Functional failure of HSCs can result in the decrease in number and function of HSCs and progenitor cells leading to the development of anemia, neutropenia and thrombocytopenia, and has been implicated in hematologic diseases such as bone marrow (BM)-failure diseases such as FA, myelodysplastic syndromes (MDS) and aplastic anemia (Young, 2002; Bagby, Jr, 2003; Chen, 2005). Indeed, it has been shown that FA HSCs and progenitor cells have high rates of stress-induced apoptosis and reduced repopulating ability (Haneline et al., 1998; Haneline et al., 1999; Haneline et al., 2003). The FA proteins are thus believed to play important roles in the maintenance of hematopoiesis. Consistent with the observations that cells derived from FA patients are intolerant of oxidative stress, it has been reported that FA proteins, particularly the complementation group C (FANCC) protein, play a crucial role in oxidative-stress signaling in a variety of cell types including hematopoietic cells (Kruyt et al., 1998; Cumming et al., 2001; Hadjur et al., 2001; Futaki et al., 2002; Park et al., 2004; Saadatzadeh et al., 2004; Pagano et al., 2005). More recently, cytokine hypersensitivity of FA hematopoietic cells to apoptotic cues has also been proposed as a major factor in the pathogenesis of BM failure in three FA mouse models (Fanca–/–, Fancc–/– and Fancg–/–) (Li et al., 2004; Si et al., 2006).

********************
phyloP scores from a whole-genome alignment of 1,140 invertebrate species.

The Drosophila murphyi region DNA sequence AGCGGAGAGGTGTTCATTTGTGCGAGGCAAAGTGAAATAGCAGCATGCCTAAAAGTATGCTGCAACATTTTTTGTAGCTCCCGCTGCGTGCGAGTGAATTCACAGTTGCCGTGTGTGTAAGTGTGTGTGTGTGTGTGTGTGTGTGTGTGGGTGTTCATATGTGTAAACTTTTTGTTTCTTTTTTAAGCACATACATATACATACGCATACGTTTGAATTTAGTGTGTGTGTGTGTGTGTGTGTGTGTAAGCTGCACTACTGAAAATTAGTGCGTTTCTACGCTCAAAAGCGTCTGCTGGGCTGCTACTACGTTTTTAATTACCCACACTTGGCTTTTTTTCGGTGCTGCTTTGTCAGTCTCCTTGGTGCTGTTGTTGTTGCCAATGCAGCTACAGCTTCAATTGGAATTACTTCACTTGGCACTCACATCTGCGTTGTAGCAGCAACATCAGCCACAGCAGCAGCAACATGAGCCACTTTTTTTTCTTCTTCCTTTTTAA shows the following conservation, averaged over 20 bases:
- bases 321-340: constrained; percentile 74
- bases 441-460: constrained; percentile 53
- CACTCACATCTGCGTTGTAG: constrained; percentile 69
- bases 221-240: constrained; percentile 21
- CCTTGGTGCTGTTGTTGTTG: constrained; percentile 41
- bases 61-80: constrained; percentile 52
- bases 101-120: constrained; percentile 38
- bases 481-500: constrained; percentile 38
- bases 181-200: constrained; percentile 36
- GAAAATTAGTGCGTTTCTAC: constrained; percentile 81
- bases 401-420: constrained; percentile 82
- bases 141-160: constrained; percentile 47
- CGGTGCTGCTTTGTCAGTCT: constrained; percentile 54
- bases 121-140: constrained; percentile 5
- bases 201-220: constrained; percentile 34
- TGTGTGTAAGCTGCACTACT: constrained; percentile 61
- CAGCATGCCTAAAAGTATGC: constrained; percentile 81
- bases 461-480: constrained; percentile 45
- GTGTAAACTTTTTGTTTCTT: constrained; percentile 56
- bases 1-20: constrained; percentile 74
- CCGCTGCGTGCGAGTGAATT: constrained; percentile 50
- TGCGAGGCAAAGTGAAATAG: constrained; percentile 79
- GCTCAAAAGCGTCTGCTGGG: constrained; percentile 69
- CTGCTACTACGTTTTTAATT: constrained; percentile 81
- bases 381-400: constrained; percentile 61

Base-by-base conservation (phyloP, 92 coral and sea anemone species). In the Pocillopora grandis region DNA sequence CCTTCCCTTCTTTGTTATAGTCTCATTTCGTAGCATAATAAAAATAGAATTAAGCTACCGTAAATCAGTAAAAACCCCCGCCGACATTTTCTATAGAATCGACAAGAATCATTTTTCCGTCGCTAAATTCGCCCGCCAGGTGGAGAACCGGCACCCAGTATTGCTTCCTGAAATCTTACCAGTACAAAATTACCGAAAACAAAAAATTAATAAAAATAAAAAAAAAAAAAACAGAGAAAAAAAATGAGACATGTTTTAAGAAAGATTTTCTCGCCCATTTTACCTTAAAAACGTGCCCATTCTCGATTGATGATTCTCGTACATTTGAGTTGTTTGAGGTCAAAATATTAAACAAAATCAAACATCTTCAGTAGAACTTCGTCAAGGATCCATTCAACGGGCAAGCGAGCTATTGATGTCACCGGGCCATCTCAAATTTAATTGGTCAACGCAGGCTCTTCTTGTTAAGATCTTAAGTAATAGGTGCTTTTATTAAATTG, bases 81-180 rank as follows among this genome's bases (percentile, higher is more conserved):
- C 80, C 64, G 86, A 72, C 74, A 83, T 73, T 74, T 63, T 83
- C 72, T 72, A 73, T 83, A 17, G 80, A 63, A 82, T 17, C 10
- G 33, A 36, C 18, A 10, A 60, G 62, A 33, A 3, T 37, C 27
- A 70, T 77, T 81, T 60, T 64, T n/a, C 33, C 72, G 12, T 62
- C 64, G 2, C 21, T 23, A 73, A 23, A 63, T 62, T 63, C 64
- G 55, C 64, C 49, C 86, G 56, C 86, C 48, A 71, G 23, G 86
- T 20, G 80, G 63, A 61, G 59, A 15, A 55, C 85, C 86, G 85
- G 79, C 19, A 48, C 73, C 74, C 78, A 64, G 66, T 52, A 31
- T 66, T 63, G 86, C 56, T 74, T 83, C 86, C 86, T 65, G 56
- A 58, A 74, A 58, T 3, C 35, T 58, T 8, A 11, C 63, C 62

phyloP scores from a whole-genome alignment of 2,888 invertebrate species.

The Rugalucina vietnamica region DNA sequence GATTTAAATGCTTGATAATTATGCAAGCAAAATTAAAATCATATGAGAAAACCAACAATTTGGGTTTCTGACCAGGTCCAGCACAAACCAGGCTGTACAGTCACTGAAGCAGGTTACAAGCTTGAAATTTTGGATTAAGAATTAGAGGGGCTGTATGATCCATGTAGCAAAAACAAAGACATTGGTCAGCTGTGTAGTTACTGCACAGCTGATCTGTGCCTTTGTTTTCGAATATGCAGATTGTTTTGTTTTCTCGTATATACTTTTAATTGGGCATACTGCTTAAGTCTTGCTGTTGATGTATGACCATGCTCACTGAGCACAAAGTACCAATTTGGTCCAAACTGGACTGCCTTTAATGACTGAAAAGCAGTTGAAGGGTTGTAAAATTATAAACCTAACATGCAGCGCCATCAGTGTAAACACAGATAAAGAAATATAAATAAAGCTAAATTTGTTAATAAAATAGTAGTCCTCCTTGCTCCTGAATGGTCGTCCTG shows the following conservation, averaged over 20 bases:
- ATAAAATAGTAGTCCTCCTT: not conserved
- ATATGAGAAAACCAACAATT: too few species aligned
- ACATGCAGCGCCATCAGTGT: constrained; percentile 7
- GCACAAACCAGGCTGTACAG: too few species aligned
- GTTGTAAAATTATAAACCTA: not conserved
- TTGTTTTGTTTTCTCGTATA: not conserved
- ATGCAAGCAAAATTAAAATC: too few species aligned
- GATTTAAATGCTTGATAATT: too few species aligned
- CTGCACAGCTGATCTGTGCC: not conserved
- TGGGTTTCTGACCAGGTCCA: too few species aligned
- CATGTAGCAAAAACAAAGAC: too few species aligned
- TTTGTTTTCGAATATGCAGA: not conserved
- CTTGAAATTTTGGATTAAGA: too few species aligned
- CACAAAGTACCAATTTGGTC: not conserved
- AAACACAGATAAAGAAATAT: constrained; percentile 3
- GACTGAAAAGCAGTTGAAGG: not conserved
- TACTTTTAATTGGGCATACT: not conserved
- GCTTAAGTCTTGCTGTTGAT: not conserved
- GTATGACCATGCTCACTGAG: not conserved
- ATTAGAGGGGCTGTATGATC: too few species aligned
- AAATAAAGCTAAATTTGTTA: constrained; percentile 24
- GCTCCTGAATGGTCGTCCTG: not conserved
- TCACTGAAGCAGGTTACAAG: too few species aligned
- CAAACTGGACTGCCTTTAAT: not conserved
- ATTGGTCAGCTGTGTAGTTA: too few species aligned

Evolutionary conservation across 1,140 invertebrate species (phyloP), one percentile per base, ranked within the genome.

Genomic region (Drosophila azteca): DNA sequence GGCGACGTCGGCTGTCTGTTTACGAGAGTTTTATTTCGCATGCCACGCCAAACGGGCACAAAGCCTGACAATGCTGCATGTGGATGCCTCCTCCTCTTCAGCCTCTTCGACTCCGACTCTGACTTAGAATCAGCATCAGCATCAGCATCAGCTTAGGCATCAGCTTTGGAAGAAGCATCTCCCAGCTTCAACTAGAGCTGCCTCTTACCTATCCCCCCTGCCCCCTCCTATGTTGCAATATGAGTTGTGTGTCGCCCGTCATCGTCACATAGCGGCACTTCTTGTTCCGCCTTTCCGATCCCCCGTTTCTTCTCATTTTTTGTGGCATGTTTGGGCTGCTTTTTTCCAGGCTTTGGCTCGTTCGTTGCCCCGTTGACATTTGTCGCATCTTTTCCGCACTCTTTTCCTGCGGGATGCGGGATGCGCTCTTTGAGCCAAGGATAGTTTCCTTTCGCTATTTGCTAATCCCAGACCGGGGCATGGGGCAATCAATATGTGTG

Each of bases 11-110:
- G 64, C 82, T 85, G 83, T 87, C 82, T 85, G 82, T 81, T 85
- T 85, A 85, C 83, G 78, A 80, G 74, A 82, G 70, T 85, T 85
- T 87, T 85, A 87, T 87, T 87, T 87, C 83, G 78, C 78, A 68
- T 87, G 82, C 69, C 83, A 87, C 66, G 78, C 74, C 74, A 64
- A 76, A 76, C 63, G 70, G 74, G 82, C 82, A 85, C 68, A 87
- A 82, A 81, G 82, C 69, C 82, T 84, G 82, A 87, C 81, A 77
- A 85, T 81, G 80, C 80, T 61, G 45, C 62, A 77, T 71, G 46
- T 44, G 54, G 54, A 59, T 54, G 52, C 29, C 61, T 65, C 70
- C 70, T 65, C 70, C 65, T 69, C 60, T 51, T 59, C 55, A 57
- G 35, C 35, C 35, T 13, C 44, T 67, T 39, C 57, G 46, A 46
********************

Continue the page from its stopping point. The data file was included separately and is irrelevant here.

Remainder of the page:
Fig. 1.